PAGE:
He was only seven years old – sailing on a fishing boat carrying Afghans away from the suppressive regime of the Taliban.
On the fretful day of 26 August in 2001, the boat began to sink. Abbas Nazari, now 17, was one of the 430 people, mostly from Iraq and Afghanistan, rescued by a Norwegian freight carrier – Tampa.
New Zealand accepted 131 of these people, including Abbas, as refugees, and gave them an opportunity to start all over again.
Ten years later on, Abbas is in his final year at Burnside High School in Christchurch, plays rugby for the school team, and plans to take on study in law and political science at university next year, reports the Office of Ethnic Affairs in its latest newsletter.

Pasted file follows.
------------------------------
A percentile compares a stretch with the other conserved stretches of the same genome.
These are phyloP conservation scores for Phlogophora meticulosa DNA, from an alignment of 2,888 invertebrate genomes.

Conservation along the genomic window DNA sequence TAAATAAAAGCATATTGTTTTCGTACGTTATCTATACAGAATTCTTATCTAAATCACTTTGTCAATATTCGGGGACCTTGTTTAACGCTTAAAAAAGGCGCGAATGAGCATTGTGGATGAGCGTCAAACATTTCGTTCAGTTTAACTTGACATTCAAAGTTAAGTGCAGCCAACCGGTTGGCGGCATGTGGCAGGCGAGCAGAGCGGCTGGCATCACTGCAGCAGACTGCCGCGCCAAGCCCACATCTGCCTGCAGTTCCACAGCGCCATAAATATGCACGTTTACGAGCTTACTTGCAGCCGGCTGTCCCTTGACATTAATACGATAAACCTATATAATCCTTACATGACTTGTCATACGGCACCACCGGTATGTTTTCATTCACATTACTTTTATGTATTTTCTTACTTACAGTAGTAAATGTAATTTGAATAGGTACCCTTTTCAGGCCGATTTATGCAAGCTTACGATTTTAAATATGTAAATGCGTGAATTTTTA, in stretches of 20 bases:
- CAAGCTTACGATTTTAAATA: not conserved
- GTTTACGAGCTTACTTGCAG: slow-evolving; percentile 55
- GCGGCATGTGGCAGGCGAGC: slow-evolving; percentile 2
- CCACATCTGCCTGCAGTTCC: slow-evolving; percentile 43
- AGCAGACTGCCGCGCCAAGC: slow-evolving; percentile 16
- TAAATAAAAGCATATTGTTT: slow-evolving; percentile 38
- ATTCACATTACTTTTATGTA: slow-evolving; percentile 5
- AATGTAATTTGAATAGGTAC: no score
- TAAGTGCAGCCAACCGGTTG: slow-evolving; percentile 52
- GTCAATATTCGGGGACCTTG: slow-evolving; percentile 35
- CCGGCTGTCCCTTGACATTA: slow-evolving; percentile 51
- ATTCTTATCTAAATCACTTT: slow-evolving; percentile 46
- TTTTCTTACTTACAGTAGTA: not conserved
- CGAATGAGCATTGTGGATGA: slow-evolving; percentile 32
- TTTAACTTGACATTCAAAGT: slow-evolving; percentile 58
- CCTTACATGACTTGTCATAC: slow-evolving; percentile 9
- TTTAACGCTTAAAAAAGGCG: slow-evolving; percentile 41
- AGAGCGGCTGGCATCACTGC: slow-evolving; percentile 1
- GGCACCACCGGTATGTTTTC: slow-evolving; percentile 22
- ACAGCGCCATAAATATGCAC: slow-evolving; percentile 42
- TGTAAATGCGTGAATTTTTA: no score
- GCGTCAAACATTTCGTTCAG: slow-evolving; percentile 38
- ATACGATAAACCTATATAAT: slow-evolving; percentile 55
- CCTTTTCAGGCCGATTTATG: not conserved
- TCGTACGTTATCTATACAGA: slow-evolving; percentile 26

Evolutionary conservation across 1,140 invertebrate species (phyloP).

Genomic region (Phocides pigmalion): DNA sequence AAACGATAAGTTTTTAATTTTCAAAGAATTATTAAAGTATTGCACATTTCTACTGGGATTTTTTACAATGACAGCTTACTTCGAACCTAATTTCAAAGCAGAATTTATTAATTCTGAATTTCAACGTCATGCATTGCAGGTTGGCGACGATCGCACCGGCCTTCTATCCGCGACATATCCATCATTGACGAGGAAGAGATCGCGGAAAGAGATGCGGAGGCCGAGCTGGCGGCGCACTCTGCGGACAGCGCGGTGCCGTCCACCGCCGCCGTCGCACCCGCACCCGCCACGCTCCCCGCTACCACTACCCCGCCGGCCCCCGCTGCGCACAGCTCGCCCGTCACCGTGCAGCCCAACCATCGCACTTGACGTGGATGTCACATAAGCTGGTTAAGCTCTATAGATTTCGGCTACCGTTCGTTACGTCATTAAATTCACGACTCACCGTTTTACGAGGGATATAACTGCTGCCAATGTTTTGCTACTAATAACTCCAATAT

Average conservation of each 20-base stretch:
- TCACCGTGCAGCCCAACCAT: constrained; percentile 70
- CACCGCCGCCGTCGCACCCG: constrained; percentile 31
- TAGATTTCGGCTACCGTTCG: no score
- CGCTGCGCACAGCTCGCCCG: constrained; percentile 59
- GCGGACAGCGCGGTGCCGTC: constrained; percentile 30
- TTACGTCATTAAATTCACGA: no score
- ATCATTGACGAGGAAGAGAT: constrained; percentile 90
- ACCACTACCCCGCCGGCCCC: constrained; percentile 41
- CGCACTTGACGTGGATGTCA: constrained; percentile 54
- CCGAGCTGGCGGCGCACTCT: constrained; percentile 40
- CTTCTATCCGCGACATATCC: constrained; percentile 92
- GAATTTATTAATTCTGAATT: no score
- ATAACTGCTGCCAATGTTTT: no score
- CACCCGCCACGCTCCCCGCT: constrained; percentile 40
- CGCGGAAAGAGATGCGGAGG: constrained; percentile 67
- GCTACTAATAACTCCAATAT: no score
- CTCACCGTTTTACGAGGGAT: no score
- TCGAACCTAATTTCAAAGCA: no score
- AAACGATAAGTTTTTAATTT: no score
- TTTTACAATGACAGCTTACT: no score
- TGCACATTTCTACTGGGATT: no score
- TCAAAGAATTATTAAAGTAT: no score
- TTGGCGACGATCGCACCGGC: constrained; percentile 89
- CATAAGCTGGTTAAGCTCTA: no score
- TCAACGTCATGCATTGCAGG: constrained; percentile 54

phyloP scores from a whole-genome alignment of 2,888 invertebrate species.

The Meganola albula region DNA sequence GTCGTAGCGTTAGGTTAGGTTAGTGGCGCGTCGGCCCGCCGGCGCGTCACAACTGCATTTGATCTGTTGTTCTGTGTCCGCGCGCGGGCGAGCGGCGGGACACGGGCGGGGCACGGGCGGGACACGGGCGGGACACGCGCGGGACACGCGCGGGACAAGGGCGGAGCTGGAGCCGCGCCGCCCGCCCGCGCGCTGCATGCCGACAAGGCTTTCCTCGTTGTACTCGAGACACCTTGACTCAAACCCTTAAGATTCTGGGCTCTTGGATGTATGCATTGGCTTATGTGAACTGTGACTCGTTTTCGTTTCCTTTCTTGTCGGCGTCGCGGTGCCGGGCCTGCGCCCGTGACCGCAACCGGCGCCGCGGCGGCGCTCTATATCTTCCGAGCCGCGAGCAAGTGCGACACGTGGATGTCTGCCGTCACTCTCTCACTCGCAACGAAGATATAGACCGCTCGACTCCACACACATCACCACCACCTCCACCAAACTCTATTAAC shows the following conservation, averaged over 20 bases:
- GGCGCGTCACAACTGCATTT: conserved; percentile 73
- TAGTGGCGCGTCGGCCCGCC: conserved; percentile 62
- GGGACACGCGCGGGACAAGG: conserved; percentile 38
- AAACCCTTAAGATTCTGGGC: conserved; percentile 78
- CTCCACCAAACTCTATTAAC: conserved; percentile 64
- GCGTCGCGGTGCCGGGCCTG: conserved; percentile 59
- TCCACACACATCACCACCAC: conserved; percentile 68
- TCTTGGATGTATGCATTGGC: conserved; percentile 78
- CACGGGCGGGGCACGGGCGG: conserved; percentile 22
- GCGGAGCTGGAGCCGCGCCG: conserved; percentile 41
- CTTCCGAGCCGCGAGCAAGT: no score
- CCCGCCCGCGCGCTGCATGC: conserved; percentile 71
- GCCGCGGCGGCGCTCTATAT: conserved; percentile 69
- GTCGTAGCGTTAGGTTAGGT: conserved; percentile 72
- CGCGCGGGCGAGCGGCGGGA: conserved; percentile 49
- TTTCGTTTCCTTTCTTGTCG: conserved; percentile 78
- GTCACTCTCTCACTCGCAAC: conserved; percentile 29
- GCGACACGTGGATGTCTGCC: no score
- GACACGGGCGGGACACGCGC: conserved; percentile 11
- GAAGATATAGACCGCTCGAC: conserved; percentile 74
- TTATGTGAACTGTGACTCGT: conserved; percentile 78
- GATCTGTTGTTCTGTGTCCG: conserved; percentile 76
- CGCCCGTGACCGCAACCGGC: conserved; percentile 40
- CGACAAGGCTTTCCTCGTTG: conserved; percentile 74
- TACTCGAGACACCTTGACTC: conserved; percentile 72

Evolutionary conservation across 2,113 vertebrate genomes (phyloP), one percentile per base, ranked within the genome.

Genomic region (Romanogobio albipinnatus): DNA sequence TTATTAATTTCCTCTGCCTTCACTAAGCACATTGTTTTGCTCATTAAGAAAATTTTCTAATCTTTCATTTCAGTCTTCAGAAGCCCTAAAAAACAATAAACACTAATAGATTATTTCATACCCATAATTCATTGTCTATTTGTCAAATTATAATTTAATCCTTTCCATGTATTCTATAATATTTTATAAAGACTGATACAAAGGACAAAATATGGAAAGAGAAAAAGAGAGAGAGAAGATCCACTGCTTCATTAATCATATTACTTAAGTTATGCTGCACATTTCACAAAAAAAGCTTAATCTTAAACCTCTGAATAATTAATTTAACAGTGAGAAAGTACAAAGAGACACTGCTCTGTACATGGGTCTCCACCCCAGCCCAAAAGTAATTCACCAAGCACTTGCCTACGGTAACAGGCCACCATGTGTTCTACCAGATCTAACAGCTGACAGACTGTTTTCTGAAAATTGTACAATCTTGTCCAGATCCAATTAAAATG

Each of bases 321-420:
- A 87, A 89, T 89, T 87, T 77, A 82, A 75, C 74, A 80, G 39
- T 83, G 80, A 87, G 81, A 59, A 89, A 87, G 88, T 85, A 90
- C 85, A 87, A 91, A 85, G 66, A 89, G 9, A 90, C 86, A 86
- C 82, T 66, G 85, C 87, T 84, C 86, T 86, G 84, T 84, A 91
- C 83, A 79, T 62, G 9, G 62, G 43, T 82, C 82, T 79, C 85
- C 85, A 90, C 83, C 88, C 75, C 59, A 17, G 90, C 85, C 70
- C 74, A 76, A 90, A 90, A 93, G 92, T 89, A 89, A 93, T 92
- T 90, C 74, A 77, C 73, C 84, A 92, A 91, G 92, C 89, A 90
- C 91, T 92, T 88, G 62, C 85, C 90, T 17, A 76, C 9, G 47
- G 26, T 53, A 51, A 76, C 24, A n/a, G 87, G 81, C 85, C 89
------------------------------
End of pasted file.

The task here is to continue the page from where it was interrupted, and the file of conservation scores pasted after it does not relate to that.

He also received the prestigious Russell McVeagh Scholarship for School Leavers and has also been awarded the University of Canterbury Emerging Leaders Scholarship for General Excellence.
Abbas exemplifies what is possible if opportunities are provided to refugees.
He says his life changed forever when the Tampa skipper Arne Rinnan picked them up from the sinking boat.
He credits his parents’ courage, determination and support as the foundation on which his academic achievements are based.
One award he is particularly proud of is coming third in the New Zealand National Spelling bee at the age of 12, after being in the country only five years.
During his visit to the Office of Ethnic Affairs ministry, Abbas spoke about the different Afghan ethnicities and how his own, Hazāra face additional hardships.
The Hazāra face particular discrimination by the Taliban for their ethnicity and for their religion – most are Shi’a Muslim.